In what was a decision probably not recommended by our travel safety advisors/risk consultants, us hard working souls ventured into downtown Beirut. Specifically, for a look at the February 14th commemeration of the assasination of Rafik Hariri which ultimately led to the so-called Cedar Revolution.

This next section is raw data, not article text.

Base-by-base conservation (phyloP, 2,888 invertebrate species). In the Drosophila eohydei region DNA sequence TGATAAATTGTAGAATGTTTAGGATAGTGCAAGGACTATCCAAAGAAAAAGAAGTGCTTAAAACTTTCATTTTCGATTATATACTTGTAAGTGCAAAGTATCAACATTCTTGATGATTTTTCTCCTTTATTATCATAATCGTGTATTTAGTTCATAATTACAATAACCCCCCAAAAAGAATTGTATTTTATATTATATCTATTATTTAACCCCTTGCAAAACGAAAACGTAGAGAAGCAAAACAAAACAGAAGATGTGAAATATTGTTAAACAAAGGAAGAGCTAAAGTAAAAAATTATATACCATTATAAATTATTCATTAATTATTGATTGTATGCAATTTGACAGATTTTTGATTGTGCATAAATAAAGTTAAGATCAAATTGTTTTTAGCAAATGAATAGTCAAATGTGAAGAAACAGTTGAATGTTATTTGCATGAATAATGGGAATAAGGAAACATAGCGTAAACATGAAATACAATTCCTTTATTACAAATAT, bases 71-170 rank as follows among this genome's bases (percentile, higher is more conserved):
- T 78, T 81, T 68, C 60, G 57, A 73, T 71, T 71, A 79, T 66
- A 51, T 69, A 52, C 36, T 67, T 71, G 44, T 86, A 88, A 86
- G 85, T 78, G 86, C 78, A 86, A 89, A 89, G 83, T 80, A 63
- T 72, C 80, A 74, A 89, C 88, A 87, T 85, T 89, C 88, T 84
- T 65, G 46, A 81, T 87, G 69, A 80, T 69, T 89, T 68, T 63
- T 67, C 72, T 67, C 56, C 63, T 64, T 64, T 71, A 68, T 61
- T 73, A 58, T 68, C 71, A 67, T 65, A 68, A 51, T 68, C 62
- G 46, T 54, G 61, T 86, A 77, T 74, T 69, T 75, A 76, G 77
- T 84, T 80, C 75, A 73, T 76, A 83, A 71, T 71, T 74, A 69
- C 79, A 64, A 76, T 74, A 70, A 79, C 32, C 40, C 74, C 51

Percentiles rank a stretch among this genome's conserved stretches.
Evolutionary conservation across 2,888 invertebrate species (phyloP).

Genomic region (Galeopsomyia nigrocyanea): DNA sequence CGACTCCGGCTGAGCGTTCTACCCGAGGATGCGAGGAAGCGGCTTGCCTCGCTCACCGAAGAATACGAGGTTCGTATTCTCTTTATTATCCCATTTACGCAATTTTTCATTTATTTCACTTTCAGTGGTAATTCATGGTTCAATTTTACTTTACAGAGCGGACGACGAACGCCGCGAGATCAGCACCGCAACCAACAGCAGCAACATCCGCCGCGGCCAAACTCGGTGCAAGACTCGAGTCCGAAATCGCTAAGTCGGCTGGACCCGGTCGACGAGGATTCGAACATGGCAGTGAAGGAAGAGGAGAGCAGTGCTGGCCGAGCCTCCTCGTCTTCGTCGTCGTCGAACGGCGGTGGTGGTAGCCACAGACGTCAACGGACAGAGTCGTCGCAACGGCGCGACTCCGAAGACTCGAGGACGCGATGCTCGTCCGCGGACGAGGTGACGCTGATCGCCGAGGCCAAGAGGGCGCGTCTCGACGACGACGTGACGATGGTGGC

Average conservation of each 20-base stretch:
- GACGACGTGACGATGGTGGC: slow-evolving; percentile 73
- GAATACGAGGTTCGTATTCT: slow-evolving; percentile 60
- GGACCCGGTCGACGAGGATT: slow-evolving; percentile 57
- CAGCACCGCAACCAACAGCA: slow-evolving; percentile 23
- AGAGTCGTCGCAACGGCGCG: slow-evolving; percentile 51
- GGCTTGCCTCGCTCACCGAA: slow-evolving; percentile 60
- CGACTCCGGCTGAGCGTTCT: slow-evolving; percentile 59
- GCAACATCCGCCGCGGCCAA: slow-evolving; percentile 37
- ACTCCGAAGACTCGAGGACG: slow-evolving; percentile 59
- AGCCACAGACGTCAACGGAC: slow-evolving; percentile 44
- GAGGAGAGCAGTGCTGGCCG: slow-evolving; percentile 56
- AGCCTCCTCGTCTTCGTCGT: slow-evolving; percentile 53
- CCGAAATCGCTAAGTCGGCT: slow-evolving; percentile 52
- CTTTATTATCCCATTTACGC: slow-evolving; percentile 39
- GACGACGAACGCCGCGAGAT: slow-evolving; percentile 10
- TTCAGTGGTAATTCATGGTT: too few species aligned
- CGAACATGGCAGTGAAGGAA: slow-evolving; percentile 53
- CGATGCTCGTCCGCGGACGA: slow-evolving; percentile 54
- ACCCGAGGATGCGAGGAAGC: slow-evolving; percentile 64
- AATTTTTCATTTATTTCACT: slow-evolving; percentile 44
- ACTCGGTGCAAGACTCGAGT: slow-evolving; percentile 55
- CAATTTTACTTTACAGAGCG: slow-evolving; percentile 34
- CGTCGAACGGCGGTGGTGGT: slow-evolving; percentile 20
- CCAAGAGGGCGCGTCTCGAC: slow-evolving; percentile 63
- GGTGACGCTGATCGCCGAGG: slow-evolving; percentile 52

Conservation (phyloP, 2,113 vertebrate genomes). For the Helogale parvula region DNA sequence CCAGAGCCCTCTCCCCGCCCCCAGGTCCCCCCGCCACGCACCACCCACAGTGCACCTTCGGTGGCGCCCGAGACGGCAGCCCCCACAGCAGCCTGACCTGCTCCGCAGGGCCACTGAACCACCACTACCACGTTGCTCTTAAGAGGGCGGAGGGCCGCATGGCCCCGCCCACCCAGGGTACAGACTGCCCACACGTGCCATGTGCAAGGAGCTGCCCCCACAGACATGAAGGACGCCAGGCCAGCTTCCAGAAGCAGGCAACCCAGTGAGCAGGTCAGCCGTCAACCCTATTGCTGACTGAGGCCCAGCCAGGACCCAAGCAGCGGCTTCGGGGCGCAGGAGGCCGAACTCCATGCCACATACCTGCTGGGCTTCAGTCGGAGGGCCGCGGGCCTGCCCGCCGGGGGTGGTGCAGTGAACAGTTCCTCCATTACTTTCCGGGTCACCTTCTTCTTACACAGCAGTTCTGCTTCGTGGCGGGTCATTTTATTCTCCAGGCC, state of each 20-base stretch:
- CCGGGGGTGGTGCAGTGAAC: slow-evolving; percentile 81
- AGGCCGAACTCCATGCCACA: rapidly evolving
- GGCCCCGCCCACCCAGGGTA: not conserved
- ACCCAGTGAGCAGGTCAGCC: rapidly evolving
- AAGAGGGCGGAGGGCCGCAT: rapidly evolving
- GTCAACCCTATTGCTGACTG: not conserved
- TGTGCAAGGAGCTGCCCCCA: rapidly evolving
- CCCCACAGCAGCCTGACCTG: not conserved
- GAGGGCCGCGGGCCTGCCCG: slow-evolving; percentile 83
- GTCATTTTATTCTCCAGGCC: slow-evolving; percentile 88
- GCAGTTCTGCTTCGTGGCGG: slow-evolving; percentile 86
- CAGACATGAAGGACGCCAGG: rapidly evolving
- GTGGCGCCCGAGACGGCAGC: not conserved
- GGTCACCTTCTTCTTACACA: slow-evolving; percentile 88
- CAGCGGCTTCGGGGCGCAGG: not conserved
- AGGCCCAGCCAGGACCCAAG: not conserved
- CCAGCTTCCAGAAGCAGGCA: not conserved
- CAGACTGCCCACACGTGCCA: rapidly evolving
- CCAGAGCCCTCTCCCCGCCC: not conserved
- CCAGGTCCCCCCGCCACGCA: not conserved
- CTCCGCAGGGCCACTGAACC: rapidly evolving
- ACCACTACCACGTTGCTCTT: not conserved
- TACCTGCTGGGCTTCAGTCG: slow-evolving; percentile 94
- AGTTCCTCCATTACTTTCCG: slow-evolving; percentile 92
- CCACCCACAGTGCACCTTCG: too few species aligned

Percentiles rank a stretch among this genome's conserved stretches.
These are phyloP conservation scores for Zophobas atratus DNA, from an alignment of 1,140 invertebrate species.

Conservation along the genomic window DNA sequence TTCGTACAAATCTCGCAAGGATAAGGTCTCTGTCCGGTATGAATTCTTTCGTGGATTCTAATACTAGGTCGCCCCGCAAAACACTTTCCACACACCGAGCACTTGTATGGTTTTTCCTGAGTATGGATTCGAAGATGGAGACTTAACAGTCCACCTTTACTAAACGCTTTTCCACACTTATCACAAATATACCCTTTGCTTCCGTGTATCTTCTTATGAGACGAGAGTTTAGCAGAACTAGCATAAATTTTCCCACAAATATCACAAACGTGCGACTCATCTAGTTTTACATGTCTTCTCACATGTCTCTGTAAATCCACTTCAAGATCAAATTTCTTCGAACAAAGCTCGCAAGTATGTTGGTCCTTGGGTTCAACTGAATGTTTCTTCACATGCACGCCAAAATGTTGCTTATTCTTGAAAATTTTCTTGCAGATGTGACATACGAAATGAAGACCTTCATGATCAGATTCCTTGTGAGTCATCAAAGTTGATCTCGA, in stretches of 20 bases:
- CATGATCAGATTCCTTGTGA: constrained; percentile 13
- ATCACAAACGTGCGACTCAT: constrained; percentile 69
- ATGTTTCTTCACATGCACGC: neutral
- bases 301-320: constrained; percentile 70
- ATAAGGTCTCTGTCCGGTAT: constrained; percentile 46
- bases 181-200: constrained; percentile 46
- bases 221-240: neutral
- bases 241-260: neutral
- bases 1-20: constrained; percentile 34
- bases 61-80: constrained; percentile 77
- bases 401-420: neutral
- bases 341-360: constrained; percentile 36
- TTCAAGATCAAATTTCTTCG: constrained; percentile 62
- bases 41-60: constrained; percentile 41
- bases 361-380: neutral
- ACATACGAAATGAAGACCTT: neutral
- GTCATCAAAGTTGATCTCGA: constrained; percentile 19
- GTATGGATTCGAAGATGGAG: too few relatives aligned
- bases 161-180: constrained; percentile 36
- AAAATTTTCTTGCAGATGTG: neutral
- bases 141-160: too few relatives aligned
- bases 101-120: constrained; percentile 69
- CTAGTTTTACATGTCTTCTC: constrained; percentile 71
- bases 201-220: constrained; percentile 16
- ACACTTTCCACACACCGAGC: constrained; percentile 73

It was mainly curiosity on our part to see what this rally entailed but one couldn’t help draw parallels to politics back home. What was most striking about this rally was the jubilation and sense of unity among all the people that we saw out on the streets. Above all hope stood out, as tangible as an emotion can be. It was given weight by the number of people there in a complete state of empathy. Politicians gave speeches (which we decided largely to skip) that had the crowds cheering; even those who followed currently allied parties but would normally not make easy bedfellows. You had to wonder why we are stuck with such a feeling of hopelessness in Ireland these days. None of our politicans inspire confidence or trust but worst of all they inspire no hope in any generation. When our politicians discuss their positions while various suggestions of resignation come along because of their incomptency or dishonesty, there is never a mention of how they kill the hopes of so many in Ireland. We’re a long way past our own expulsion of unwelcome guests and civil; why did our sense of hope die? Hope shouldn’t be an unrealistic desire for a people, should it? Should we consider Irish hope to be our modern day ‘Romantic Ireland‘ stolen away by those who had their greasy fingers in the till all these years?